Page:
Friday, December 27, 2019

In the lamp trade? Oak Lawn man has a design for you

William Lange and his lamps.

    Mr. William Lange has a business proposition for you: manufacture and market his cheery globe lamp design, and enjoy a share of the profits.
     He dangled that opportunity before me, several times, during the year I balked at writing about this. Each time I patiently explained that’s not how journalism works, and if I wrote about his lamps, he first must understand we did not have, nor could ever have, a business relationship.
     Then there was the issue of what his lamps look like.
     “I don’t want nobody to see them, copy them,” he told me, at first. But during our negotiations I explained he would have to take the risk; I can’t write about lamps that I can’t show readers.
     Mr. Lange is a persistent man, and that caveat did not deter him. So shortly before Christmas I found myself on the Metra heading to Oak Lawn to inspect the goods.
     Lange picked me up at the station in his tan Buick and drove me to his neat home where he has lived for 65 years.
     “Behind me was a farm,” he said. “It’s sure built up around here, I will tell you that.”
     Born in Danville, Lange turns 92 on Friday, Dec. 27. We share an interest in concrete: he spent nearly 50 years driving a cement truck for Material Services.
     “I got in at the start. I was the No. 1 driver,” he said. “All those high rises in the Loop? I bet I poured 50 percent of them. All the expressways — the Congress, that was done twice. The Stevenson.”

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  1. The photo appearing in the E-edition was just odd. The two mannequins pictured here are somewhat creepy, is that why it didn't pass your editor's pen? Would you have continued into William's basement had he more resembled Vince Vaughn than an aging Mike Royko?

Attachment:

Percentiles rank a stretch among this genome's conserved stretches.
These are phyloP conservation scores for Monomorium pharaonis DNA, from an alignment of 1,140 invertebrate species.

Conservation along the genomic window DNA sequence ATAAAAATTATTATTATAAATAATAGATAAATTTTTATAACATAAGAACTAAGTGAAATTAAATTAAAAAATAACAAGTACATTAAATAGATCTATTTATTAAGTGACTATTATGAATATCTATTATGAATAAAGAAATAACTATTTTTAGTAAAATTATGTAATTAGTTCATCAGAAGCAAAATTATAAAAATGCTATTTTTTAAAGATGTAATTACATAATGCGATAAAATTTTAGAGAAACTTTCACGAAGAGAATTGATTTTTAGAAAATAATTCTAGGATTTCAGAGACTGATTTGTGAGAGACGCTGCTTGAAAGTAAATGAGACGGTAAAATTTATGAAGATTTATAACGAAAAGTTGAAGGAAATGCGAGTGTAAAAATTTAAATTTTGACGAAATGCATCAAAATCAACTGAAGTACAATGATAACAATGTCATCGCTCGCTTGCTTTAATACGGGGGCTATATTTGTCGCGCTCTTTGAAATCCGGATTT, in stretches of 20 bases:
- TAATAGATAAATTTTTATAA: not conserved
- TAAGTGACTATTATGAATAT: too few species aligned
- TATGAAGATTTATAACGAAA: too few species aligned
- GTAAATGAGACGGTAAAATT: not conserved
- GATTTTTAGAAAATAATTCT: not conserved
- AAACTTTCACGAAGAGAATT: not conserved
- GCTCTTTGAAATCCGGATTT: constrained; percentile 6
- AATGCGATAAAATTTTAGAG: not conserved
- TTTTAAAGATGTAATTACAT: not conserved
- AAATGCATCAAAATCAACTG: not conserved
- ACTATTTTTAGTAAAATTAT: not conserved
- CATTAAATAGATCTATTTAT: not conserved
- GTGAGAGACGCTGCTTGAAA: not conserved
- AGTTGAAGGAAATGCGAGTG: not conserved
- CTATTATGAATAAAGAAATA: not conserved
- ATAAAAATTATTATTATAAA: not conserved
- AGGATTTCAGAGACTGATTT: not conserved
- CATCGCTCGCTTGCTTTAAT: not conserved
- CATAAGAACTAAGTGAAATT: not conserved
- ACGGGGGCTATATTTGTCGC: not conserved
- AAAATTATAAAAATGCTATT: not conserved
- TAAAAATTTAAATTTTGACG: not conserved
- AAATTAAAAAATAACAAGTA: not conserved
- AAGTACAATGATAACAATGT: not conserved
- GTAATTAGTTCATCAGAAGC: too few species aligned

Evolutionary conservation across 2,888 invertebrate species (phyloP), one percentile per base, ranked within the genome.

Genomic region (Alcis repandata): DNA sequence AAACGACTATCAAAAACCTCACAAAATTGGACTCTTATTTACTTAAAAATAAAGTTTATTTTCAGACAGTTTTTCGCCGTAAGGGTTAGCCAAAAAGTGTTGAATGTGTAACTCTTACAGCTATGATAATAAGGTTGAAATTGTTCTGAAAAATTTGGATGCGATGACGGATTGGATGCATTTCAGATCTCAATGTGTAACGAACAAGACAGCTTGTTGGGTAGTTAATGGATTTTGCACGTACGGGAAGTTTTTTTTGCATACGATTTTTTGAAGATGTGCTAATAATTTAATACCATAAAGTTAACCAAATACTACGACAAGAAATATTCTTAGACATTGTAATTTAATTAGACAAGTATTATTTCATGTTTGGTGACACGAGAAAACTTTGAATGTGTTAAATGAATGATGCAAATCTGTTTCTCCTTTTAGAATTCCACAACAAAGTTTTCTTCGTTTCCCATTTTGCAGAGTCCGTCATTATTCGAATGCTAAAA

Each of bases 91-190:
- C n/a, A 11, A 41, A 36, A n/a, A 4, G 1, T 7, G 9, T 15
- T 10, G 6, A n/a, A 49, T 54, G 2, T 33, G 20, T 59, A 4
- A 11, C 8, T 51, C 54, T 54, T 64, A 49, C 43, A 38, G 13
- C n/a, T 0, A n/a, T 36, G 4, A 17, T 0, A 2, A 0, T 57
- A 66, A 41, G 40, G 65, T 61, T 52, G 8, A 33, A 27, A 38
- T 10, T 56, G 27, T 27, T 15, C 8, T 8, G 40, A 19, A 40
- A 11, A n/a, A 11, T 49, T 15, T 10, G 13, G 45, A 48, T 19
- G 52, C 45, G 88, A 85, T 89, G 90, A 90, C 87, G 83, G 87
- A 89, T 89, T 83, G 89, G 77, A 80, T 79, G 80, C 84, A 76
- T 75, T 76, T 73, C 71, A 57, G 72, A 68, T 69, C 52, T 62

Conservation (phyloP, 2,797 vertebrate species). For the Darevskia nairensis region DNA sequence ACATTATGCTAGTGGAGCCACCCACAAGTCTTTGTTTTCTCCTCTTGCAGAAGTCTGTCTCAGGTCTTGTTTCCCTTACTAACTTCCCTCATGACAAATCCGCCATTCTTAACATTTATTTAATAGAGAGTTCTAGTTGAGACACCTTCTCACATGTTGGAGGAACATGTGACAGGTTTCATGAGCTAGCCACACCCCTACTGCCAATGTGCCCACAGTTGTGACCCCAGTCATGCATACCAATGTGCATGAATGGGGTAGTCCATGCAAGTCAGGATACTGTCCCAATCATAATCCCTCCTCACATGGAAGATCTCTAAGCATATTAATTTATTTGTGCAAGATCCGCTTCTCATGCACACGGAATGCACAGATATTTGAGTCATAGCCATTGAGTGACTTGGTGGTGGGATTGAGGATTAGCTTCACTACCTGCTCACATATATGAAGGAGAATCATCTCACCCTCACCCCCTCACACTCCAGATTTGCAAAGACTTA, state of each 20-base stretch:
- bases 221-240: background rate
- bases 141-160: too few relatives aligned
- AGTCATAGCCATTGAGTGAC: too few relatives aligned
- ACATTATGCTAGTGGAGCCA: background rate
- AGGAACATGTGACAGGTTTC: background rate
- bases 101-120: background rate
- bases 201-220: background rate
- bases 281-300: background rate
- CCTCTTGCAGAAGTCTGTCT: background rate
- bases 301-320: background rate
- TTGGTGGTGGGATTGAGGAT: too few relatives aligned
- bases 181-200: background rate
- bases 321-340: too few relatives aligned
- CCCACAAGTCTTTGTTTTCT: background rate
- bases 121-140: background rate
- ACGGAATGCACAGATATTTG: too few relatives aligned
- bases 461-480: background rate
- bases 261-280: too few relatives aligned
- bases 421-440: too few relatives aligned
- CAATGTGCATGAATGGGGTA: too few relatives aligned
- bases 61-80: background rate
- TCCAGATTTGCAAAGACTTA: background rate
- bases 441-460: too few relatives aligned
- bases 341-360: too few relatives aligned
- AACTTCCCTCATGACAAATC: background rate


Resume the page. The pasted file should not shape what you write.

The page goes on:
1. I didn't submit the creepy mannequins to the paper. They could only use a photo or two.

    2. Bingo. I, too, thought of Royko immediately. Hard to believe he's been gone for more than two decades. Mike would be 87 now. He had not yet turned 65 when he died. When I worked at the paper, he was only in his mid-forties.

      One cannot help thinking about how guys like Royko and Mauldin would have dealt with Trump. Bill Mauldin would have sliced and diced him, and Royko would have ripped him a new one almost every day.

    3. Appearing on Royko's page today, John Kass, apologist for the Cowardly Liar and advocate of outing the Whistleblower. Which one would deserve more of Royko's scorn?

  2. Great story. Better picture on your blog than in the paper, the color picture that is. And what an unusual hobby. Almost Wild Chicago like.

  3. At first glance this morning, I thought the column was more on Uncle Phil. It also reminded me of a case from law school about the people who invented the ribbon bicycle stand. No skimpy 20-year patent for them; they dared reach for the stars: a copyright that could conceivably last for a 100 years or so. Nice try, but didn't get it.



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